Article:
Messenger was remarkable for much more than a splendid get of colts. He stood at stud in the United States in 1788, by uncontestable evidence, four years before he is supposed, by some reports, to have landed here. His breeder testified to his lineage at the time and his testimony cannot be questioned or doubted since the breeder had been an angel in Heaven for two or three years at the time he uttered his certificate.
A tongue-in-cheek look at the various influences on the American horse, and on American horses themselves.
The Seeing Eye by Will James
A cowboy recounts the story of his boss, blind rancher Dane Gruger, and his two 'seeing eye horses' Little Eagle and Ferret.
The Maltese Cat by Rudyard Kipling
‘Let’s see,’ said a soft, golden-coloured Arab, who had been playing very badly the day before, to the Maltese Cat, ‘didn’t we meet in Abdul Rahman’s stable in Bombay four seasons ago? I won the Paikpattan Cup next season, you may remember.’ ‘Not me,’ said the Maltese Cat politely. ‘I was at Malta then, pulling a vegetable cart. I don’t race. I play the game.’ ‘O-oh! ‘said the Arab, cocking his tail and swaggering off.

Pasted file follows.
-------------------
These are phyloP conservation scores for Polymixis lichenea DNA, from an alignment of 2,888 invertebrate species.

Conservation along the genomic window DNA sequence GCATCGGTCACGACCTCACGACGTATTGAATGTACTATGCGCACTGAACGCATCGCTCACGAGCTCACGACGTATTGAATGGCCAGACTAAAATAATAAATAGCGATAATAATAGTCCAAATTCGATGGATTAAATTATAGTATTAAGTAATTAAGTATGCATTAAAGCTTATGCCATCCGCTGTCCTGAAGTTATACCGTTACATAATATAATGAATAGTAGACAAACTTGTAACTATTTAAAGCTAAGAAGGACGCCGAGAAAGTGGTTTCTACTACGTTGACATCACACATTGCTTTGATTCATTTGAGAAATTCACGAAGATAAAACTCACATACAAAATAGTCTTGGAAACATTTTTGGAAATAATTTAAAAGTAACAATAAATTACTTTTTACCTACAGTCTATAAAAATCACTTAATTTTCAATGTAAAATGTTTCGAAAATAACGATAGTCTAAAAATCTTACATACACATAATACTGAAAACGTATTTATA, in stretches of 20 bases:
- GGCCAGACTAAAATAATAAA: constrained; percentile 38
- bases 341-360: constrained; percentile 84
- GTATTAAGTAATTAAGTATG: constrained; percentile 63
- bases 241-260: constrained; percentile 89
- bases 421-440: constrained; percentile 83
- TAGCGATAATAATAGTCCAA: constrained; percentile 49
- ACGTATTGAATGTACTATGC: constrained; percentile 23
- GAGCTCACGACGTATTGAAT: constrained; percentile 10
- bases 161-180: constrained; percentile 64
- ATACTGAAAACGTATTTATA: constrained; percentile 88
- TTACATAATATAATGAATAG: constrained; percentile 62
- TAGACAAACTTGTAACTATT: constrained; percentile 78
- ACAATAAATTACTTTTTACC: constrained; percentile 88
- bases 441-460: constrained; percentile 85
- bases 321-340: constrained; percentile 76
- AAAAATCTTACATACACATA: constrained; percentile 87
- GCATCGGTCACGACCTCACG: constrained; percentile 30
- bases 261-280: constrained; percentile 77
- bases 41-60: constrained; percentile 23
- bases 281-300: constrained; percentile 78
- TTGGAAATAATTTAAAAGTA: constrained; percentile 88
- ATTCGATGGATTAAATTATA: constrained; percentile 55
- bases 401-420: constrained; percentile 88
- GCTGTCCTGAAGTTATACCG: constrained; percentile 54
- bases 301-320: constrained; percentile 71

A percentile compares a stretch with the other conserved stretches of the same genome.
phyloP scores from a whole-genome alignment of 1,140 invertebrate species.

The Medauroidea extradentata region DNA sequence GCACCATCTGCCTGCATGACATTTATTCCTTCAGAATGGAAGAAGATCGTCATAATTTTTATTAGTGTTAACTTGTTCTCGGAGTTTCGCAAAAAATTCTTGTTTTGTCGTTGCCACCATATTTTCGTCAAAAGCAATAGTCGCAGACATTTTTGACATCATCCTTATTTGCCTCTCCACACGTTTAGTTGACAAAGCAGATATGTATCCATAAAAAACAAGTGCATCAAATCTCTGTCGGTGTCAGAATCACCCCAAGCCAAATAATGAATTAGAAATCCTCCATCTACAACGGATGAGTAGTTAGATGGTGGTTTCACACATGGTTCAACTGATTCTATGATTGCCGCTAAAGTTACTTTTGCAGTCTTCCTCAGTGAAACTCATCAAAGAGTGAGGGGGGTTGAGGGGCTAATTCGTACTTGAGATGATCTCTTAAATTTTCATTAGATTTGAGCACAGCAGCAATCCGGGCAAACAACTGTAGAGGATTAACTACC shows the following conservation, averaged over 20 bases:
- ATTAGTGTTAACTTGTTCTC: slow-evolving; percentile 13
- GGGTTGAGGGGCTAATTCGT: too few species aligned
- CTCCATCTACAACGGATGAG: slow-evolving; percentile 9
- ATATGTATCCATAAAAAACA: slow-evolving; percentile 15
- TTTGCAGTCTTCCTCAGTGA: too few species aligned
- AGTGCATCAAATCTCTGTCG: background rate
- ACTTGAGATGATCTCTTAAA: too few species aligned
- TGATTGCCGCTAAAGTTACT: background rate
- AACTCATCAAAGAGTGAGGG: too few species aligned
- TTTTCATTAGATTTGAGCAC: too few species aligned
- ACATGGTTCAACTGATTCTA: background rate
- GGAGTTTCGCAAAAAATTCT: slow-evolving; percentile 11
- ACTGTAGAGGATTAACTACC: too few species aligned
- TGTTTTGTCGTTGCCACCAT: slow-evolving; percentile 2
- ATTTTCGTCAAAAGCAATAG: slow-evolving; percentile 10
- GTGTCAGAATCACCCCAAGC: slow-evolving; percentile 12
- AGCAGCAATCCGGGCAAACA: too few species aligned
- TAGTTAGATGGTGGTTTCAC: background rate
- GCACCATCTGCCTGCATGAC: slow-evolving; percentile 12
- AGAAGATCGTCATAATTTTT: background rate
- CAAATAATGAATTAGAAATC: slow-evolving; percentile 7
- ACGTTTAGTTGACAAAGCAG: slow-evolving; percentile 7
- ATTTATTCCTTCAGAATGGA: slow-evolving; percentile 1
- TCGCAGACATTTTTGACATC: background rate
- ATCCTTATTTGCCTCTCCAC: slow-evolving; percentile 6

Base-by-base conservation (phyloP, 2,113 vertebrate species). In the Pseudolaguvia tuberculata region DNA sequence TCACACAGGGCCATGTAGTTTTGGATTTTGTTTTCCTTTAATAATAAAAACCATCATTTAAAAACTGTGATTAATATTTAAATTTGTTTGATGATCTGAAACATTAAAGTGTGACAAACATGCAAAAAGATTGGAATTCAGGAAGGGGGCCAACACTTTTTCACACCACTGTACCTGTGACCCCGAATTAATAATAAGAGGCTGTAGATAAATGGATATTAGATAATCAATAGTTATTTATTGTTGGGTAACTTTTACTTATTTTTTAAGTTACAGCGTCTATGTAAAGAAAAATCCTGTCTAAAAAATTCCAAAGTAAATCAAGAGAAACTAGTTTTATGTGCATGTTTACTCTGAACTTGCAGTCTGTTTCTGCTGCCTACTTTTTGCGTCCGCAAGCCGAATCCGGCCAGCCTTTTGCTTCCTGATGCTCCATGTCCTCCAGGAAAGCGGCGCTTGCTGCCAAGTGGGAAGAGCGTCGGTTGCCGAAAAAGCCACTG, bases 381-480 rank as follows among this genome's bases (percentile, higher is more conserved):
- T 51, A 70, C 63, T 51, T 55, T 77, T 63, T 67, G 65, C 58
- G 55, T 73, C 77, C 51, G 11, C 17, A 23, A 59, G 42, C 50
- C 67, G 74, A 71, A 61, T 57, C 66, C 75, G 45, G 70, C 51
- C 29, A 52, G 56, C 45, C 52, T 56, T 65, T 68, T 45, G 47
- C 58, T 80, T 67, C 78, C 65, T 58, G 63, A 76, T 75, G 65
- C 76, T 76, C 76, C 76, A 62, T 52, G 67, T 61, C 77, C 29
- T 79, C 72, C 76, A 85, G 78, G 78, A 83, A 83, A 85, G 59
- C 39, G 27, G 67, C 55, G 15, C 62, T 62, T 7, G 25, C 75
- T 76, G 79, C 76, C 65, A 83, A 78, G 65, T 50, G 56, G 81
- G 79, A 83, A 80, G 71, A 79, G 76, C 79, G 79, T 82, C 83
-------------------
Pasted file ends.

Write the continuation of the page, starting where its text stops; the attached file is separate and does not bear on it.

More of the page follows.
Cristiano: A Horse by W.H. Hudson
A more restless horse I had never seen. His head was always raised as high as he could raise it - like an ostrich, the gauchos would say - his gaze fixed excitedly on some far object; then, presently, he would wheel round and stare in another direction, pointing his ears forward to listen intently to some faint far sound, which had touched his senses.
A naturalist tells the story of a gaucho's favorite horse, whose hyper-alertness initially strikes the naturalist as a sign of playfulness.
Highboy Rings Down The Curtain by George Agnew Chamberlain
When the driving horse Helen of Troy dies in a pasture accident, her owner's interest in driving seems to die with her. His misery stirs his trainer to the unthinkable - he brings out the long-ignored rebel Highboy, a great grey whose reaction to being harnessed with a team was to bite the hell out of his unlucky partners, thus earning himself a cozy early retirement.
Strider: The Story of a Horse by Leo Tolstoi